To access it on most computers running the Windows Operating System please follow these simple steps. Click on the Start button, scroll up to the Programs folder, then up to the Accessories folder, and now once that’s open Paint should be on the list of programs that appear in the Accessories folder. If not Paint might be under the next folder up the top of the Accessories folder called Applications. Anyway, once you’ve found it click on it once and it should load. Congratulations you’ve just loaded MSPaint and you are one step into learning about Isometric Pixel Art.

Apart from PAINT, you can use many other programs to draw IPA. Programs such as Adobe Photoshop and Paint Shop Pro do the job well (possibly better than paint according to some people) but are just to darn expensive, hard to get hold of, and way to complicated for the average beginner to use.

Ok so let’s see what we have on our list so far - 1 computer, 1 copy of MSPaint, 1 mouse, and 1 keyboard. If you’ve ticked everything off on that small list then you are ready to create some Isometric Pixel Art.

All is good so far unless of course you want to convert your final product to an image format that is suitable for the web (please don’t use bitmaps files on your homepages, it’s terrible!) I find that GIF files are fine as far as quality wise is concerned. Also if you are looking for that extra mile in terms of quality and minimal color loss, use the PNG format. To convert your final bitmap files into these filetypes please do not save them as this using MSPaint. Unless you want an extreme loss of color and overall crappiness for your masterpiece, do not try and save them as a GIF or PNG using MSPaint. Instead search for a simple BMP to GIF converting program to save your files. Or if you are a lucky person you will have access to programs such as Adobe Photoshop or Paint Shop Pro, in which case you should save your bitmaps as GIF or PNG files using these top quality programs for a top quality outcome.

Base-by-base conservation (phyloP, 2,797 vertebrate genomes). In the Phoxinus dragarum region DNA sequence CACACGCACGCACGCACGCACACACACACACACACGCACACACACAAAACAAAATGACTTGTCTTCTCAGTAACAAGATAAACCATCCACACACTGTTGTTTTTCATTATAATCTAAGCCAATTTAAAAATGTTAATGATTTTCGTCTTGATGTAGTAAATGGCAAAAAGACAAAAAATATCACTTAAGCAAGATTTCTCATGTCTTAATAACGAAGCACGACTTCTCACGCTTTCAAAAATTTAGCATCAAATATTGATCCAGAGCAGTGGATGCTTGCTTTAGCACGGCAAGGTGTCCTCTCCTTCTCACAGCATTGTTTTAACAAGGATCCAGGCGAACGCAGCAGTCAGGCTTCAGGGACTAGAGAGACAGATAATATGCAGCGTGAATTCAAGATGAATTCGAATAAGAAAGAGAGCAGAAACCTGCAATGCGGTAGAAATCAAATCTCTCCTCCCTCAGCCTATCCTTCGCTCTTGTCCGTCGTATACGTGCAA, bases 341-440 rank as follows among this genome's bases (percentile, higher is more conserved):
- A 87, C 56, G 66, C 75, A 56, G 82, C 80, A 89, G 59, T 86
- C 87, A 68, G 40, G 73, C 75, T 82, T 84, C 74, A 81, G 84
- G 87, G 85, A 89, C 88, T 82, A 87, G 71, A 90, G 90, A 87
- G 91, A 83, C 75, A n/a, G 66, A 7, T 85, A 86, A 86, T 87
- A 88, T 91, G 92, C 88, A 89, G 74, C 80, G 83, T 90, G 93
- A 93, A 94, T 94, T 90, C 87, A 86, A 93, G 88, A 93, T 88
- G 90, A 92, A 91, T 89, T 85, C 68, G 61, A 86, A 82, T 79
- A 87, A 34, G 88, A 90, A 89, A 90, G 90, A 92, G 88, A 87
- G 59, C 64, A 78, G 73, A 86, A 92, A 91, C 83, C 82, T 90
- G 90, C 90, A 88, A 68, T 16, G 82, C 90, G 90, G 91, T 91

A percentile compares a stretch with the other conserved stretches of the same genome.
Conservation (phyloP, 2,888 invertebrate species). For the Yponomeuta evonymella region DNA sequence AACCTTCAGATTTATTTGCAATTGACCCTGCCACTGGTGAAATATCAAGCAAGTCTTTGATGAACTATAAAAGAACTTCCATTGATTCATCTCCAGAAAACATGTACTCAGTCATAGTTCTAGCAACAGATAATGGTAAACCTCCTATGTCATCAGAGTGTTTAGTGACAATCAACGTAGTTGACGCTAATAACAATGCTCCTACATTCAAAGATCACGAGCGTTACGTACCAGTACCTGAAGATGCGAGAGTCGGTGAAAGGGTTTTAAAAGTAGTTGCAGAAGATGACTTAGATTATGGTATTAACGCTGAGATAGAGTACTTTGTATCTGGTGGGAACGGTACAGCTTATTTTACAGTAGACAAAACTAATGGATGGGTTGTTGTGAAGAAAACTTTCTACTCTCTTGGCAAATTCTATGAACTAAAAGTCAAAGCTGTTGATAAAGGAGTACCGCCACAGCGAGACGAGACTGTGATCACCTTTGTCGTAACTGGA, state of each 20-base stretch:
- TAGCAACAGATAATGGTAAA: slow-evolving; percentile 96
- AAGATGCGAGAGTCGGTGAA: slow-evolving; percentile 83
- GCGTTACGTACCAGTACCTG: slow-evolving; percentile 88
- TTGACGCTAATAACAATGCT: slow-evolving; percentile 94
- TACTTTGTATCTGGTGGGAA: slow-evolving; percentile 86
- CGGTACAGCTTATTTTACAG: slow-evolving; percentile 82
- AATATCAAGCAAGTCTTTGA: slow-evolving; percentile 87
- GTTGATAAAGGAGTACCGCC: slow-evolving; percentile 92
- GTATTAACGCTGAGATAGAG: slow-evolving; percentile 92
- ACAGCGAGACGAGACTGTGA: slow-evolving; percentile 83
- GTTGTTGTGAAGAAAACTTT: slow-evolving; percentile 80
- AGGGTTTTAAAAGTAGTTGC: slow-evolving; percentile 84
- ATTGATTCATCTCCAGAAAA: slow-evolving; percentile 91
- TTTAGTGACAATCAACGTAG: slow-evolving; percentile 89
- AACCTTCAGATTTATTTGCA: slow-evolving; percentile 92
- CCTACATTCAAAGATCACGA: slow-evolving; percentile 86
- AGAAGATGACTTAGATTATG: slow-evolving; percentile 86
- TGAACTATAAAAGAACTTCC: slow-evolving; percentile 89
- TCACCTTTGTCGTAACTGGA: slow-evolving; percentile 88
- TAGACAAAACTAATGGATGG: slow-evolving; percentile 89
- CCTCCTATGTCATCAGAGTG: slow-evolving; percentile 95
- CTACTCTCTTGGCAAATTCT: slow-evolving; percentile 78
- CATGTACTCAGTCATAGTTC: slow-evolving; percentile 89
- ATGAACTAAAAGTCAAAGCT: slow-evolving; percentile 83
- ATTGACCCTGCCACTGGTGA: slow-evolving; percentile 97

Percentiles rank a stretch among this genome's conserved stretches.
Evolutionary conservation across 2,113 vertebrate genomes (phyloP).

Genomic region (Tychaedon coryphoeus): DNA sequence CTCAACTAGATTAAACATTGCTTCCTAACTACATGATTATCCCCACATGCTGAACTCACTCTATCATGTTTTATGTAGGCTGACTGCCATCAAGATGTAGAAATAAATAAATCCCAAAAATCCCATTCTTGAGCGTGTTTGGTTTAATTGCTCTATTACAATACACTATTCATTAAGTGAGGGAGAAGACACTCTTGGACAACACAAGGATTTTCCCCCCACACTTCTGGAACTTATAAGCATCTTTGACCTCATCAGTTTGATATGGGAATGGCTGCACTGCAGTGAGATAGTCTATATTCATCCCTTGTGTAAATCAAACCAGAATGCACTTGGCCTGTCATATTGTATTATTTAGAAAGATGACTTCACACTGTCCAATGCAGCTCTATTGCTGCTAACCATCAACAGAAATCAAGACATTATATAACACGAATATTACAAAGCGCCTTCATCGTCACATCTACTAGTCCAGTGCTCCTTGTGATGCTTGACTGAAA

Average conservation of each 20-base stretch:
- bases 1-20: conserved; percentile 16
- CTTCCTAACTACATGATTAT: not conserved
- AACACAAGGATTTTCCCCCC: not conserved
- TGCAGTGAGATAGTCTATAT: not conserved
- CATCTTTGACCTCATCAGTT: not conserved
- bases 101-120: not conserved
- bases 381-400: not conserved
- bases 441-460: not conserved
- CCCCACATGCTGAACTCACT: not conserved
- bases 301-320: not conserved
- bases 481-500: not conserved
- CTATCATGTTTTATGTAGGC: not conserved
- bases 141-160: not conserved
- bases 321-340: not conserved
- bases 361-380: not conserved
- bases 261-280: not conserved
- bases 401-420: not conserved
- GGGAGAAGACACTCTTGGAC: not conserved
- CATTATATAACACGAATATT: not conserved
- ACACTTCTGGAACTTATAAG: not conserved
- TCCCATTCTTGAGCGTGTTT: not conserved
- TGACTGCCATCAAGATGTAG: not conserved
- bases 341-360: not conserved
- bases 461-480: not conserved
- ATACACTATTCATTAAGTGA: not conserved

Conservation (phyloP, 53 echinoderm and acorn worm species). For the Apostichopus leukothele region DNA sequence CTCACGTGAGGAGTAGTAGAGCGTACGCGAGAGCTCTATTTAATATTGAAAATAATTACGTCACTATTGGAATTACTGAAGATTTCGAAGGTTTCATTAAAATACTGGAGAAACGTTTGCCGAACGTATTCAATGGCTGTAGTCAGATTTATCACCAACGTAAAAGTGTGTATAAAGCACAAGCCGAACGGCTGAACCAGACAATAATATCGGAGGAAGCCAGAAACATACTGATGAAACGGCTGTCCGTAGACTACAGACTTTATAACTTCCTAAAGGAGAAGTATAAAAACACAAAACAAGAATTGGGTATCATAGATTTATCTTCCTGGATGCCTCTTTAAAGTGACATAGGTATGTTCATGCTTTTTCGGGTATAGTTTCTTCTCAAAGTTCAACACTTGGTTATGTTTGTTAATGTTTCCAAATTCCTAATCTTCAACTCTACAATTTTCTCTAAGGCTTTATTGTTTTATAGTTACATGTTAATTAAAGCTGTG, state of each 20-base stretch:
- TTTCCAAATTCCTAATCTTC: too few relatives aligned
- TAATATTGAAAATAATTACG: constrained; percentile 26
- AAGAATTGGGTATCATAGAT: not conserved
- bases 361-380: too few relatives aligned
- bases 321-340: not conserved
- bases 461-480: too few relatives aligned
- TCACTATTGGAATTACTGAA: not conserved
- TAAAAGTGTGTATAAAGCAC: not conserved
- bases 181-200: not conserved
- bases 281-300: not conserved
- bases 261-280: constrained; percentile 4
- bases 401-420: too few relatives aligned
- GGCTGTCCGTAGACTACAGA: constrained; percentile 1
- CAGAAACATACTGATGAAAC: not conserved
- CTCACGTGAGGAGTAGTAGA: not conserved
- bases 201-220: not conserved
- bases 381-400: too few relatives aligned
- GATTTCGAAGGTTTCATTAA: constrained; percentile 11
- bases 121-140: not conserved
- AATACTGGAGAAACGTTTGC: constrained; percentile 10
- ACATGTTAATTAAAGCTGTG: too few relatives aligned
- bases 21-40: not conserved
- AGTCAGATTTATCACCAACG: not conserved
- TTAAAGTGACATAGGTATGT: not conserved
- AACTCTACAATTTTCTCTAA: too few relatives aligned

Throughout this tutorial the only program we will be using and discussing is Microsoft Paintbrush. Please, if you don’t have access to this program anywhere, do not bother continuing the tutorial until you find it.


A good way to start any IPA piece is to do some initial research into any ideas you have about what you are going to draw. Write down any ideas that come to your head during the day, and when you are ready to create a new piece simply select an idea from the list. This really does save loads of time instead of sitting there with MSPaint open, trying to think of something to draw.

Once you’ve selected an idea it’s always good to research it first before starting to draw it up. Use a search engine such as Google or Yahoo to search for your idea. For example, I had an idea awhile ago to draw up a miniature Roman village. I had an image in my mind about what it was going to look like but I had no idea as to how they structured their buildings and what colors I needed to use to make it as realistic and good looking as possible. I spent about an hour or two searching the Internet, trying to find pictures of Roman buildings and so on. In the end the research really helped me when it came to designing buildings and using the right colors in the piece. Although I never finished the village, I keep using the same process today, always researching into a topic if I am not sure on how it would look.

Name: Rhys Davies aka RhysD
Location: n/a
Age: N/A
Flash experience: n/a
Job: n/a